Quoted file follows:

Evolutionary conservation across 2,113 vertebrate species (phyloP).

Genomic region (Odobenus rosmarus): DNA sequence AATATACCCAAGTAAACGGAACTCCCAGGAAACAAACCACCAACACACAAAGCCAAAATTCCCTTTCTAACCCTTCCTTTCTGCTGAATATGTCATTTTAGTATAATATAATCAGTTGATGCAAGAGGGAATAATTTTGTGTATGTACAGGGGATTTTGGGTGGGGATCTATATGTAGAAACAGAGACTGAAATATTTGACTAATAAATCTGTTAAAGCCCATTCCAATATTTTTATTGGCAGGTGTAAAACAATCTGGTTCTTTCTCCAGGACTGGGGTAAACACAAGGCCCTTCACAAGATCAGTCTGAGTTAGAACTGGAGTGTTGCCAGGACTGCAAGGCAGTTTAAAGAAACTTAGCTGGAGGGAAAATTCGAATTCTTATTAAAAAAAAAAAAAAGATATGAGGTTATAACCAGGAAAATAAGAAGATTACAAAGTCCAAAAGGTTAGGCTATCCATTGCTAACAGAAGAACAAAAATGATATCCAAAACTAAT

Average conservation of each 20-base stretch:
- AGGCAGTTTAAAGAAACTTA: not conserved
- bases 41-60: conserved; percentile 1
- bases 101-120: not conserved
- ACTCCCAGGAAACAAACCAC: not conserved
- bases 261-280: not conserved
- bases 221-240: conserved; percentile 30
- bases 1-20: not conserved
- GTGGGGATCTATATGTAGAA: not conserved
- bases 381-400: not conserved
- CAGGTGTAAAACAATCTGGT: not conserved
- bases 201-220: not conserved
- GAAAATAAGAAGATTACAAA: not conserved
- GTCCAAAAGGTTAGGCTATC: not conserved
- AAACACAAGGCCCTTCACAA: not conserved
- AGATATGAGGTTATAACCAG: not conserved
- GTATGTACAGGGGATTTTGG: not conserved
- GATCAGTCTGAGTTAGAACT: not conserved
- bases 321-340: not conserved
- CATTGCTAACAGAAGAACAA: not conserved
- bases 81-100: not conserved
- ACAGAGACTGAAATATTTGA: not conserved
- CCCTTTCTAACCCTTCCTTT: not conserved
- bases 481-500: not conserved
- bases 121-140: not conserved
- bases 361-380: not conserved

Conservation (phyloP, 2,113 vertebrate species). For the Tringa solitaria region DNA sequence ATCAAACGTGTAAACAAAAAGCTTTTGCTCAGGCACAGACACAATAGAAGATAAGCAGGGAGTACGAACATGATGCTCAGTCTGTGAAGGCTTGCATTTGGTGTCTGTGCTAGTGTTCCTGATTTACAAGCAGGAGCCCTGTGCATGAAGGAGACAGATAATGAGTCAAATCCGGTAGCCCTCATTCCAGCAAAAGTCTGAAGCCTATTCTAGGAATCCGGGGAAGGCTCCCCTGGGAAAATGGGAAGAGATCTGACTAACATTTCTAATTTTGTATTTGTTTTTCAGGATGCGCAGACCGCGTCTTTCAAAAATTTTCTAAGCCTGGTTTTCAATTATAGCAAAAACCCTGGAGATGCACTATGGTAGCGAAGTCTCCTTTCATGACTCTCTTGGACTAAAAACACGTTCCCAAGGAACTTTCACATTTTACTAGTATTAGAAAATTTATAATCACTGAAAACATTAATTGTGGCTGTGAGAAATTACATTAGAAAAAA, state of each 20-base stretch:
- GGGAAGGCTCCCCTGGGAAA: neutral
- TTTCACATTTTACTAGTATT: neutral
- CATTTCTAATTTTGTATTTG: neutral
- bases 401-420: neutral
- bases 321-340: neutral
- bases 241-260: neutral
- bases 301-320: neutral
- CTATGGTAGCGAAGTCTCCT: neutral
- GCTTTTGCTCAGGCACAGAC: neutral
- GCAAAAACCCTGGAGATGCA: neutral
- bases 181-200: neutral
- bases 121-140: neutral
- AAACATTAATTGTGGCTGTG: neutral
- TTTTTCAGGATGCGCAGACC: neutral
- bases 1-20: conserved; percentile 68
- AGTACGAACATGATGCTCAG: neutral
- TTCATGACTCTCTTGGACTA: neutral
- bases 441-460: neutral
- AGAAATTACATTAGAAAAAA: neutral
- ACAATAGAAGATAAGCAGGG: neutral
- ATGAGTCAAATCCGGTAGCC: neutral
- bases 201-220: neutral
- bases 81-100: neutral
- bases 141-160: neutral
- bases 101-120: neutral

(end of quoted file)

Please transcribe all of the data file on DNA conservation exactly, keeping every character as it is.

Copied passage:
Evolutionary conservation across 2,113 vertebrate species (phyloP).

Genomic region (Odobenus rosmarus): DNA sequence AATATACCCAAGTAAACGGAACTCCCAGGAAACAAACCACCAACACACAAAGCCAAAATTCCCTTTCTAACCCTTCCTTTCTGCTGAATATGTCATTTTAGTATAATATAATCAGTTGATGCAAGAGGGAATAATTTTGTGTATGTACAGGGGATTTTGGGTGGGGATCTATATGTAGAAACAGAGACTGAAATATTTGACTAATAAATCTGTTAAAGCCCATTCCAATATTTTTATTGGCAGGTGTAAAACAATCTGGTTCTTTCTCCAGGACTGGGGTAAACACAAGGCCCTTCACAAGATCAGTCTGAGTTAGAACTGGAGTGTTGCCAGGACTGCAAGGCAGTTTAAAGAAACTTAGCTGGAGGGAAAATTCGAATTCTTATTAAAAAAAAAAAAAAGATATGAGGTTATAACCAGGAAAATAAGAAGATTACAAAGTCCAAAAGGTTAGGCTATCCATTGCTAACAGAAGAACAAAAATGATATCCAAAACTAAT

Average conservation of each 20-base stretch:
- AGGCAGTTTAAAGAAACTTA: not conserved
- bases 41-60: conserved; percentile 1
- bases 101-120: not conserved
- ACTCCCAGGAAACAAACCAC: not conserved
- bases 261-280: not conserved
- bases 221-240: conserved; percentile 30
- bases 1-20: not conserved
- GTGGGGATCTATATGTAGAA: not conserved
- bases 381-400: not conserved
- CAGGTGTAAAACAATCTGGT: not conserved
- bases 201-220: not conserved
- GAAAATAAGAAGATTACAAA: not conserved
- GTCCAAAAGGTTAGGCTATC: not conserved
- AAACACAAGGCCCTTCACAA: not conserved
- AGATATGAGGTTATAACCAG: not conserved
- GTATGTACAGGGGATTTTGG: not conserved
- GATCAGTCTGAGTTAGAACT: not conserved
- bases 321-340: not conserved
- CATTGCTAACAGAAGAACAA: not conserved
- bases 81-100: not conserved
- ACAGAGACTGAAATATTTGA: not conserved
- CCCTTTCTAACCCTTCCTTT: not conserved
- bases 481-500: not conserved
- bases 121-140: not conserved
- bases 361-380: not conserved

Conservation (phyloP, 2,113 vertebrate species). For the Tringa solitaria region DNA sequence ATCAAACGTGTAAACAAAAAGCTTTTGCTCAGGCACAGACACAATAGAAGATAAGCAGGGAGTACGAACATGATGCTCAGTCTGTGAAGGCTTGCATTTGGTGTCTGTGCTAGTGTTCCTGATTTACAAGCAGGAGCCCTGTGCATGAAGGAGACAGATAATGAGTCAAATCCGGTAGCCCTCATTCCAGCAAAAGTCTGAAGCCTATTCTAGGAATCCGGGGAAGGCTCCCCTGGGAAAATGGGAAGAGATCTGACTAACATTTCTAATTTTGTATTTGTTTTTCAGGATGCGCAGACCGCGTCTTTCAAAAATTTTCTAAGCCTGGTTTTCAATTATAGCAAAAACCCTGGAGATGCACTATGGTAGCGAAGTCTCCTTTCATGACTCTCTTGGACTAAAAACACGTTCCCAAGGAACTTTCACATTTTACTAGTATTAGAAAATTTATAATCACTGAAAACATTAATTGTGGCTGTGAGAAATTACATTAGAAAAAA, state of each 20-base stretch:
- GGGAAGGCTCCCCTGGGAAA: neutral
- TTTCACATTTTACTAGTATT: neutral
- CATTTCTAATTTTGTATTTG: neutral
- bases 401-420: neutral
- bases 321-340: neutral
- bases 241-260: neutral
- bases 301-320: neutral
- CTATGGTAGCGAAGTCTCCT: neutral
- GCTTTTGCTCAGGCACAGAC: neutral
- GCAAAAACCCTGGAGATGCA: neutral
- bases 181-200: neutral
- bases 121-140: neutral
- AAACATTAATTGTGGCTGTG: neutral
- TTTTTCAGGATGCGCAGACC: neutral
- bases 1-20: conserved; percentile 68
- AGTACGAACATGATGCTCAG: neutral
- TTCATGACTCTCTTGGACTA: neutral
- bases 441-460: neutral
- AGAAATTACATTAGAAAAAA: neutral
- ACAATAGAAGATAAGCAGGG: neutral
- ATGAGTCAAATCCGGTAGCC: neutral
- bases 201-220: neutral
- bases 81-100: neutral
- bases 141-160: neutral
- bases 101-120: neutral